- The University of South Carolina School of Law will grant up to 9 hours credit toward the J.D. degree for work completed on the Vermont Law School campus toward the M.E.L.P. Degree with a minimum grade of C. The student must take the course for a letter grade if the course is offered on this basis. A grade of C or better shall be recorded on the student's USC transcript as a pass. No degree credit will be granted by the School of Law when the candidate earns a grade of less than C in the Vermont Law School course. Several courses published in the M.E.L.P. Program may be excluded as courses available for credit in the M.E.L.P.-J.D. dual degree program. These courses duplicate courses taught through the University of South Carolina's School of the Environment. This will be handled on a case-by-case basis as the program progresses.
- Vermont Law School will grant up to 9 hours of credit toward the M.E.L.P. degree for specified course work completed in the USC School of Law. No credit will be granted when a candidate earns less than a C grade in the School of Law. All Graduate School academic requirements will be applicable to students participating in the Dual Degree Program.
VLS will award credit toward the M.E.L.P. degree for up to nine hours earned in the following School of Law courses:
LAWS 731: Environmental Law; LAWS 651: Land Use Planning; LAWS 709: Administrative Law
It may be possible to earn M.E.L.P. credit through other USC School of Law courses, as approved by the Joint Committee on a case-by-case basis.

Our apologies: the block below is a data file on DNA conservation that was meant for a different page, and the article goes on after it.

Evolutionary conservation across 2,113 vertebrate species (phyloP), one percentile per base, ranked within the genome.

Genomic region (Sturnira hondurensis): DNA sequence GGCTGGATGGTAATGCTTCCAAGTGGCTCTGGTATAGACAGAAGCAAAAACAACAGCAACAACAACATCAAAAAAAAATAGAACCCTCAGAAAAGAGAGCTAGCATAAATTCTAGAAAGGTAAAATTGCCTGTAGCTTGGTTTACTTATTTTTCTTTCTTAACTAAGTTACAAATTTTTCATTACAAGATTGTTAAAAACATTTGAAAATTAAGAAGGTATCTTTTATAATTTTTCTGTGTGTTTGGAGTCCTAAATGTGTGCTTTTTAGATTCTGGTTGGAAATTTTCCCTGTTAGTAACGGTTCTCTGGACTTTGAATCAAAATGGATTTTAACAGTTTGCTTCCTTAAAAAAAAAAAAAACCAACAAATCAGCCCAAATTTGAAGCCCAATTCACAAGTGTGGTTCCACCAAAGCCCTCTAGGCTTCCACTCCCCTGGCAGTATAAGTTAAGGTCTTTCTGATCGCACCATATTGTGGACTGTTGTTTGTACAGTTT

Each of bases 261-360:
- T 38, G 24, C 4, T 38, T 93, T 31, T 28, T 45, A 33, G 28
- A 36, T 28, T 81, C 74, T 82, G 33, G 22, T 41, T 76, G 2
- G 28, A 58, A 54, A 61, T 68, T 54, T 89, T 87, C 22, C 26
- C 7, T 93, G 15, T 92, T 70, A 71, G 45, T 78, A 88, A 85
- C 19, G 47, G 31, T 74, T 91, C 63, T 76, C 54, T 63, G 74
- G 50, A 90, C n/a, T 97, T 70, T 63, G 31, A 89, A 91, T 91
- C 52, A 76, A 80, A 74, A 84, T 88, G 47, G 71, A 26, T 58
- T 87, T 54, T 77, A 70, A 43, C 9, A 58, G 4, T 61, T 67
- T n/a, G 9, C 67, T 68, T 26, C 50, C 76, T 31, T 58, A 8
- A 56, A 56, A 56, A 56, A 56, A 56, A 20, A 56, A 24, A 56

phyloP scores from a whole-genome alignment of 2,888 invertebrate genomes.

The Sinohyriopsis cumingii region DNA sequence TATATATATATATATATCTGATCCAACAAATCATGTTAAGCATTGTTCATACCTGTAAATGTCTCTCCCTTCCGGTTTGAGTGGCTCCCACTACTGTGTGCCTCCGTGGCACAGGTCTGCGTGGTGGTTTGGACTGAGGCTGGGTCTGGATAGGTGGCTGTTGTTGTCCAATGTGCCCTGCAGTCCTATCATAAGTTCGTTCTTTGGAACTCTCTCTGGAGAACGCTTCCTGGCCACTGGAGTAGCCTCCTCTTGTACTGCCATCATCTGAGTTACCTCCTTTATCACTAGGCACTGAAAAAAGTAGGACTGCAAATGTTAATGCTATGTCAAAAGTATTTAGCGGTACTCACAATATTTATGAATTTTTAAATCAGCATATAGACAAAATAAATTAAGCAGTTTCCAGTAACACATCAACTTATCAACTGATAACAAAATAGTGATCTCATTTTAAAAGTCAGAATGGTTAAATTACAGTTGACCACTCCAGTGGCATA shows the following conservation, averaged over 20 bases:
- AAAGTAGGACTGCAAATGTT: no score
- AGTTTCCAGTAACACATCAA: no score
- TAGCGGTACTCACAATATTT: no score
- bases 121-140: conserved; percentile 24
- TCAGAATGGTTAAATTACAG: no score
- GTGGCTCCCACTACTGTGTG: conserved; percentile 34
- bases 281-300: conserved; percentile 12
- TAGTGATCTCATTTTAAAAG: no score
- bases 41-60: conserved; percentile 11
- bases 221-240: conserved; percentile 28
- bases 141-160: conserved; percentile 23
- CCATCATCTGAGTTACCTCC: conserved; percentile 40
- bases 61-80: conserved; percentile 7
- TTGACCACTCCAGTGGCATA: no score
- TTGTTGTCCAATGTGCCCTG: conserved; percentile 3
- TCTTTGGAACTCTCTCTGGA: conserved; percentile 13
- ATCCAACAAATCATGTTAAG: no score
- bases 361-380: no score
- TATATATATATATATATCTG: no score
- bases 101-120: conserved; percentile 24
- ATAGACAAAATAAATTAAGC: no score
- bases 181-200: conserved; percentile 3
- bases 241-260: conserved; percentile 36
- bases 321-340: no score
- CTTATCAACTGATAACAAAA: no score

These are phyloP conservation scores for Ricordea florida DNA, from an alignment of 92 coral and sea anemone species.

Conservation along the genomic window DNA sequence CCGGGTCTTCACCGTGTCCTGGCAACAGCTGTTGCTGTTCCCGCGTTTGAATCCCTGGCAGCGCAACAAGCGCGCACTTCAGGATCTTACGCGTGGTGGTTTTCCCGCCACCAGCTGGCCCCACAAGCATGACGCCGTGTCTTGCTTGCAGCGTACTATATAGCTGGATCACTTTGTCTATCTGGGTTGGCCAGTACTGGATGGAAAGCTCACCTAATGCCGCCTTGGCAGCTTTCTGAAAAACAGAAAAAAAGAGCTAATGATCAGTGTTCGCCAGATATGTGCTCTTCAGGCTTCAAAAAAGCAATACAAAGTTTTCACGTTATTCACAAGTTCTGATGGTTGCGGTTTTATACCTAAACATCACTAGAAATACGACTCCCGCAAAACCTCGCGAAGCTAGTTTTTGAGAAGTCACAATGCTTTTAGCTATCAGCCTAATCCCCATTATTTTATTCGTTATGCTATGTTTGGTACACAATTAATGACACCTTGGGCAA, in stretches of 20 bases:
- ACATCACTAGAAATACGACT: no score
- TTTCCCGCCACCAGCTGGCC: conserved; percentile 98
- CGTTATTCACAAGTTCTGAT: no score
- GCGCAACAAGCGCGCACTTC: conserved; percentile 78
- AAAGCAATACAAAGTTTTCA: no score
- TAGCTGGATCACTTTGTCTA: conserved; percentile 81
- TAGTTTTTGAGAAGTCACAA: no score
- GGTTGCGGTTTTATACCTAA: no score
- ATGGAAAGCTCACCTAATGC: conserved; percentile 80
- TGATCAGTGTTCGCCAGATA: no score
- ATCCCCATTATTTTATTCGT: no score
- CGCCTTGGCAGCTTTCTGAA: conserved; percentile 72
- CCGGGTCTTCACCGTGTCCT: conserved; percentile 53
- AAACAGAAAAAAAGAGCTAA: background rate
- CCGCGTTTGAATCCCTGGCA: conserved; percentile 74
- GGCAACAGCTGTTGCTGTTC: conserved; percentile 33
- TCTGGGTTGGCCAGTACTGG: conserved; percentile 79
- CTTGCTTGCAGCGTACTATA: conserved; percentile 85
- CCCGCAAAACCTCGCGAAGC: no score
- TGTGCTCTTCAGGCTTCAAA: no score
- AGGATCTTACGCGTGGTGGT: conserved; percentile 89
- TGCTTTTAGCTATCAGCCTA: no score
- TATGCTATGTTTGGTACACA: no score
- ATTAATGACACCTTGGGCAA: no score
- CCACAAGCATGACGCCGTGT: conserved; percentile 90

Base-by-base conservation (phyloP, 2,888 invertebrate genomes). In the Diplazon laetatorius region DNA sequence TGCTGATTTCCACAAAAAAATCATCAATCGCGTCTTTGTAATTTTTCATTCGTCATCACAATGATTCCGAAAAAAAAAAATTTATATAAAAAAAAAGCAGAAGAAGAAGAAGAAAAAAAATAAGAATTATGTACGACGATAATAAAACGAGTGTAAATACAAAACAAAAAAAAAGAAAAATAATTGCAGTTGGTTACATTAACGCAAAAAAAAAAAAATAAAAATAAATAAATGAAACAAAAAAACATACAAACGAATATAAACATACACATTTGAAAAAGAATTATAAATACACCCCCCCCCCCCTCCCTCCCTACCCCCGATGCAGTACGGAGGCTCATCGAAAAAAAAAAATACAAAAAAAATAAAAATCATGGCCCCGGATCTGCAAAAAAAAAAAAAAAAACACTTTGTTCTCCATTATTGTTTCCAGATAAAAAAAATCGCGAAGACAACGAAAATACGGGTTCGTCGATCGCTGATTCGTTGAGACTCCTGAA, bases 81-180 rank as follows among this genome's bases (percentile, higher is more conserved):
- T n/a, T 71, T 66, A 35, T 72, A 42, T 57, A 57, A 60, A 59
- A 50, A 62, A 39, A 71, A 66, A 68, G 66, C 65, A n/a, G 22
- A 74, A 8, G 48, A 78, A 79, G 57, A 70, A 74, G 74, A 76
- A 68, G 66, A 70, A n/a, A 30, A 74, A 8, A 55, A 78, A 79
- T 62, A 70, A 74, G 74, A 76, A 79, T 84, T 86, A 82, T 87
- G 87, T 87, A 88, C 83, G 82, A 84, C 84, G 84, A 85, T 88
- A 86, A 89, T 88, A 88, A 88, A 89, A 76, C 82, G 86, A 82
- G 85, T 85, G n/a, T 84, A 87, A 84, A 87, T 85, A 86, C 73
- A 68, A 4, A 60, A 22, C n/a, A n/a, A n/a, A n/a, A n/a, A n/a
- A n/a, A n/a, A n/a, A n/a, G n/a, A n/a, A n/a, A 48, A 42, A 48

- Students enrolled in this program must take the one-credit LAWS 816, Introductory Environmental Law and Policy, at the end of their first year.
- Students enrolled in this program must have completed the requirements for both degrees to come within the provisions of paragraph 5.
- The School of Law will assign a P, F, or W grade as may be appropriate for purposes of determining the Law School G.P.R. with respect to non-Law School courses taken in the M.E.L.P. Program.
- The Joint Committee assigned to administer the program will take appropriate action to insure that each school is notified of the grades earned so that the proper entries are made on the student's record.
- The Joint Committee will adopt anyforms necessary to carry out the objectives of this program.
- The Joint Committee shall consist of one or two designees from Vermont Law School appointed by the Director of the Vermont Law School Environmental Law Center, one or two faculty members from the USC Law School appointed by the Dean of the Law School, and the USC Law School Associate Dean for Academics. They shall each endorse all applications to the J.D.-M.E.L.P. program and take all necessary administrative action to insure that the purposes, spirit, and intent of the program are fulfilled.
The student may not take courses for credit under the dual degree program in one program where there is substantial duplication of material with a course which the student has taken in the other program.
- The Committee shall decide all questions of duplication or preemption of courses the student desires to take. It is understood that each committee member will confer with the member of his or her faculty whose course or seminar the student desires to take for credit in this program where it appears that there is substantial duplication of material or preemption of the course by a similar course in the other program.